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The Great Escape by Bicycle
“Boldness Be My Friend” is the thrilling true-life account of WW2 POW escapee RICHARD PAPE’s attempts to evade re-capture and keep ahead of his German pursuers across Northern Europe. Illustration by DAVID ECCLES
Until reading this book, I had never actually considered just how valuable the humble bicycle could be to an escapee in occupied territory. A true gift, its merits are almost too obvious to realise - relatively anonymous, easy to steal (and just as importantly, easy to conceal), silent running and enabling one to cover considerably more ground in a day than could possibly be achieved on foot. This all made a bicycle far more valuable than a motor car to Mr Pape.
As I got deeper into the story, I was absolutely staggered by the pace which he kept up in order to stay ahead of his pursuers. He simply did not stop unless it proved physically impossible, 24 or even 48 hour stints were normal.
Imagine, if you can, riding over 100 miles non-stop through pitch darkness, intense cold and driving rain dressed as a Belgian farmhand - complete with heavy boots, full length overcoat (made out of “itchy blanket” material no doubt) and baggy corduroy trousers, all of which when wet, would have weighed as much as a small car.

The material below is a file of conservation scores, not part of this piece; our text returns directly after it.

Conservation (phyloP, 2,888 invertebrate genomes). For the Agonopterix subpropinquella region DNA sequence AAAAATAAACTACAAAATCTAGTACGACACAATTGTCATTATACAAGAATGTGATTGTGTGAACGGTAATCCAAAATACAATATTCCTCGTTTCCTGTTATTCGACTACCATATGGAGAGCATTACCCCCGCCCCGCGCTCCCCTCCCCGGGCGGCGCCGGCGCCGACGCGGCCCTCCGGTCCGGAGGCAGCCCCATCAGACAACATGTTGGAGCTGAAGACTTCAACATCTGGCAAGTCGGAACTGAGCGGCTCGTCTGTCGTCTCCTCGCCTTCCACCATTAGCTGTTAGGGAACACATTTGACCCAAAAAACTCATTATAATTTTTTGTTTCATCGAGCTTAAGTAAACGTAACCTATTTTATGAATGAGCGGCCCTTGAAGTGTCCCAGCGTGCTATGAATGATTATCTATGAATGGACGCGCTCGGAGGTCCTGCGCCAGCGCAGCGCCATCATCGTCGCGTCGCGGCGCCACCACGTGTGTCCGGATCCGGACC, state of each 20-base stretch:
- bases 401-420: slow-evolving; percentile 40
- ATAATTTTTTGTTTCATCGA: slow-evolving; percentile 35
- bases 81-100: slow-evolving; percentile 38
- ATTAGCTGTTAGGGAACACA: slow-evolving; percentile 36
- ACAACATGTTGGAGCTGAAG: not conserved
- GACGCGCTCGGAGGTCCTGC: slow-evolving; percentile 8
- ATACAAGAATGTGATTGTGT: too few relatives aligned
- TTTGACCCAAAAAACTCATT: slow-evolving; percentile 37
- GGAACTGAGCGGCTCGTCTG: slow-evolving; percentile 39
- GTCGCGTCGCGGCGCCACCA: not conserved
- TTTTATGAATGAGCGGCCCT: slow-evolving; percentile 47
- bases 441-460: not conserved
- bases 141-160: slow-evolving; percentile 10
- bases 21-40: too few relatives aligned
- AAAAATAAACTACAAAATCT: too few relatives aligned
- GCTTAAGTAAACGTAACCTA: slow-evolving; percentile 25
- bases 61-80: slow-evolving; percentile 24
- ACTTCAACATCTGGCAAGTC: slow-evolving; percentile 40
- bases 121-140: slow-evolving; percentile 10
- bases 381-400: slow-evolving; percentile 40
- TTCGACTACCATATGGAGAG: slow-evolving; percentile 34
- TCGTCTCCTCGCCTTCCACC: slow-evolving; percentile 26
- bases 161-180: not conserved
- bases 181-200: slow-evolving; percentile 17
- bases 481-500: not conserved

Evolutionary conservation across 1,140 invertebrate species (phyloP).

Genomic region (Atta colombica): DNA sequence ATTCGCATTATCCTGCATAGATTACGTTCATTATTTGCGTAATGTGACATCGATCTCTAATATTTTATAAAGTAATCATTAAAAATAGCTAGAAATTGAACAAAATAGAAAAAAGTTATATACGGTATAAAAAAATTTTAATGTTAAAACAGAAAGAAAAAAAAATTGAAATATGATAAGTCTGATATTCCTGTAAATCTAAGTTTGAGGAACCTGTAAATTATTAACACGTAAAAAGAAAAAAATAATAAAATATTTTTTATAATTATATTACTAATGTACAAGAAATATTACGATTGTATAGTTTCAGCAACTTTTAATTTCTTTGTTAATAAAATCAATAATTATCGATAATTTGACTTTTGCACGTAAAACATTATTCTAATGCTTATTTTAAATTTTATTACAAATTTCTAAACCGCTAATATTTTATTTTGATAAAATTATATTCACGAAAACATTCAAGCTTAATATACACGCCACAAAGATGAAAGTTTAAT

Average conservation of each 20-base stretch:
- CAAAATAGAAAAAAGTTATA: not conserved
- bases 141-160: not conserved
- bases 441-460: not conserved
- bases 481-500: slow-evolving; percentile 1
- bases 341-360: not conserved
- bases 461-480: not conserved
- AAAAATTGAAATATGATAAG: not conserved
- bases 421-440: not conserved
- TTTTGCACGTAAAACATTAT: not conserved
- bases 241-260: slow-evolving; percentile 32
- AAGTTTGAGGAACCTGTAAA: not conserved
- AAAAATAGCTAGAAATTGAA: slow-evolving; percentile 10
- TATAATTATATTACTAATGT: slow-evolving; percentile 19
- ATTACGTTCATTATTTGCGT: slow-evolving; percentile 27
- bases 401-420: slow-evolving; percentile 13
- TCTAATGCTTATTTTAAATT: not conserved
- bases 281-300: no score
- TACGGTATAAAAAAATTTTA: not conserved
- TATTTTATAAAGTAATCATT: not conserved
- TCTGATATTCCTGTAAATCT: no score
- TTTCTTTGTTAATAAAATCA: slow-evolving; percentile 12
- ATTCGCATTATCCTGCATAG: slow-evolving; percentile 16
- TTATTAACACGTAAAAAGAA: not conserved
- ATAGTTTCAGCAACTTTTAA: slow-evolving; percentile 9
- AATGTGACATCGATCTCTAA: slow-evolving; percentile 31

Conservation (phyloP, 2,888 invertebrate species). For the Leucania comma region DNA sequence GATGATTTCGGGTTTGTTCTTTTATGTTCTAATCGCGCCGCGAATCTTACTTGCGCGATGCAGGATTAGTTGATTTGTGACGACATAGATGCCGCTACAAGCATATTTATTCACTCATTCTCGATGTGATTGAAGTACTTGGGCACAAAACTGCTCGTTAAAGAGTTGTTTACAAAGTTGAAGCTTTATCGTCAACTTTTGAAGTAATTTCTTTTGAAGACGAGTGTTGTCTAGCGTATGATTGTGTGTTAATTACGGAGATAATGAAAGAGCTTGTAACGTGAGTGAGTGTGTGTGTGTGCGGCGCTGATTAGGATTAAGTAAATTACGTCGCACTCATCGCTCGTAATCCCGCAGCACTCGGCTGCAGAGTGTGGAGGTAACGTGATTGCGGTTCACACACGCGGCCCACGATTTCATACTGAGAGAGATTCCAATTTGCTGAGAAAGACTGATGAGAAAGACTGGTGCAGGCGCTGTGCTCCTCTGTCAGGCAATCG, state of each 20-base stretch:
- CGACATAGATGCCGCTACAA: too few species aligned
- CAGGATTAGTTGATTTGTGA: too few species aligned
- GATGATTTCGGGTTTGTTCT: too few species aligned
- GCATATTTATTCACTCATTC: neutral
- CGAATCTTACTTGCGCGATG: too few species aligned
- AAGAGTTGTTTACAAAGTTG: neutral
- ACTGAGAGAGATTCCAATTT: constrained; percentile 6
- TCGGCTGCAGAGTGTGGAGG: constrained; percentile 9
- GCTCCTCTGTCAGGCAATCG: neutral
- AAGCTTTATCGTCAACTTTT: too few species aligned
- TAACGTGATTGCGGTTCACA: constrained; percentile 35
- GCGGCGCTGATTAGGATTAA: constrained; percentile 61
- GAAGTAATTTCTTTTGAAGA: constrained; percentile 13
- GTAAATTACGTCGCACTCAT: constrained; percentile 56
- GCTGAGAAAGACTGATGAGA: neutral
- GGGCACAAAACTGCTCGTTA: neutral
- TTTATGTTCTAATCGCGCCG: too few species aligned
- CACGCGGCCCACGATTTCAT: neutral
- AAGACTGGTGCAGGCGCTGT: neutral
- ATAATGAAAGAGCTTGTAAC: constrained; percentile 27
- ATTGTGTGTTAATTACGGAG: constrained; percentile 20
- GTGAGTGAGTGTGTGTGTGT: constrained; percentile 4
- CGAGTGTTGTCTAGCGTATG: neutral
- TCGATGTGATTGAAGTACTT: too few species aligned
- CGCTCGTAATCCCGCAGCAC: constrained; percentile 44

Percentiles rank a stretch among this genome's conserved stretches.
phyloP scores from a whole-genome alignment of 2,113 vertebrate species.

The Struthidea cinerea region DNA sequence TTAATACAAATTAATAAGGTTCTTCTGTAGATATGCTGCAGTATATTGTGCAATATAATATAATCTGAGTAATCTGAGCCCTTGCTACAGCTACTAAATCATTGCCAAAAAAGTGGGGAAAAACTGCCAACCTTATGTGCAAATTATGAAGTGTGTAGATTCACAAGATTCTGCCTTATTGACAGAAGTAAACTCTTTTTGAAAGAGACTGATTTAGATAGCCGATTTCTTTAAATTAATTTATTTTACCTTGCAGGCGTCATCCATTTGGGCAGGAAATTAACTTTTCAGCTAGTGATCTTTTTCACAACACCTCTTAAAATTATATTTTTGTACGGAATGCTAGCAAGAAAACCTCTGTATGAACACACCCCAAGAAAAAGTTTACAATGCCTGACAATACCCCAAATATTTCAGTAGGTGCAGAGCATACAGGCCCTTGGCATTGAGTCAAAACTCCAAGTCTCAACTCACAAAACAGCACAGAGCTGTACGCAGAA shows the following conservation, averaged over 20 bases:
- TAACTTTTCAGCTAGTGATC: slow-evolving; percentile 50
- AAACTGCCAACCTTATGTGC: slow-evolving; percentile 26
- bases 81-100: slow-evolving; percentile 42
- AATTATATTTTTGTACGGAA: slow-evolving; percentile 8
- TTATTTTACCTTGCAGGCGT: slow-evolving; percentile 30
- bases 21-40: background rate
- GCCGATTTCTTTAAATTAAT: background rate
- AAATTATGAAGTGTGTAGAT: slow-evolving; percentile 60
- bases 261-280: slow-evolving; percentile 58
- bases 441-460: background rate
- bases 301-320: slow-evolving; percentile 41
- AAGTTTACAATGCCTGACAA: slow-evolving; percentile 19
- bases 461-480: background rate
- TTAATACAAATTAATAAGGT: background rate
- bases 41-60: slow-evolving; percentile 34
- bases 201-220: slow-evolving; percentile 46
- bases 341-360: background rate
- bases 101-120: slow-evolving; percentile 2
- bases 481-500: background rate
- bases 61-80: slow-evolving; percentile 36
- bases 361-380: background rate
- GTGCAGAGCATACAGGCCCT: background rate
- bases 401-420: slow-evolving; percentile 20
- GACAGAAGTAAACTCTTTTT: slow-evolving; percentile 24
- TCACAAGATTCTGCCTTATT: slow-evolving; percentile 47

Too easy? Alright then. Imagine you're riding a single speed roadster which is either too large or too small and according to sod's law would almost certainly have had a “left hand pedal crank clanking every revolution” due to a faulty cotter pin (remember those?!). Finally, you cannot stop by the side of the road for fear of being rumbled (and then shot) by a roving search party..
The above would be tough for a modern cycling athlete, but remember, this was wartime and POW's welfare was not a priority of the German Army. Mr Pape was in pretty dodgy shape even before he escaped, and a diet of wild berries and puddle water cannot have helped.
Catch me if you can
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Road bikes and Racers
I relax by taking my bicycle apart and putting it back together again.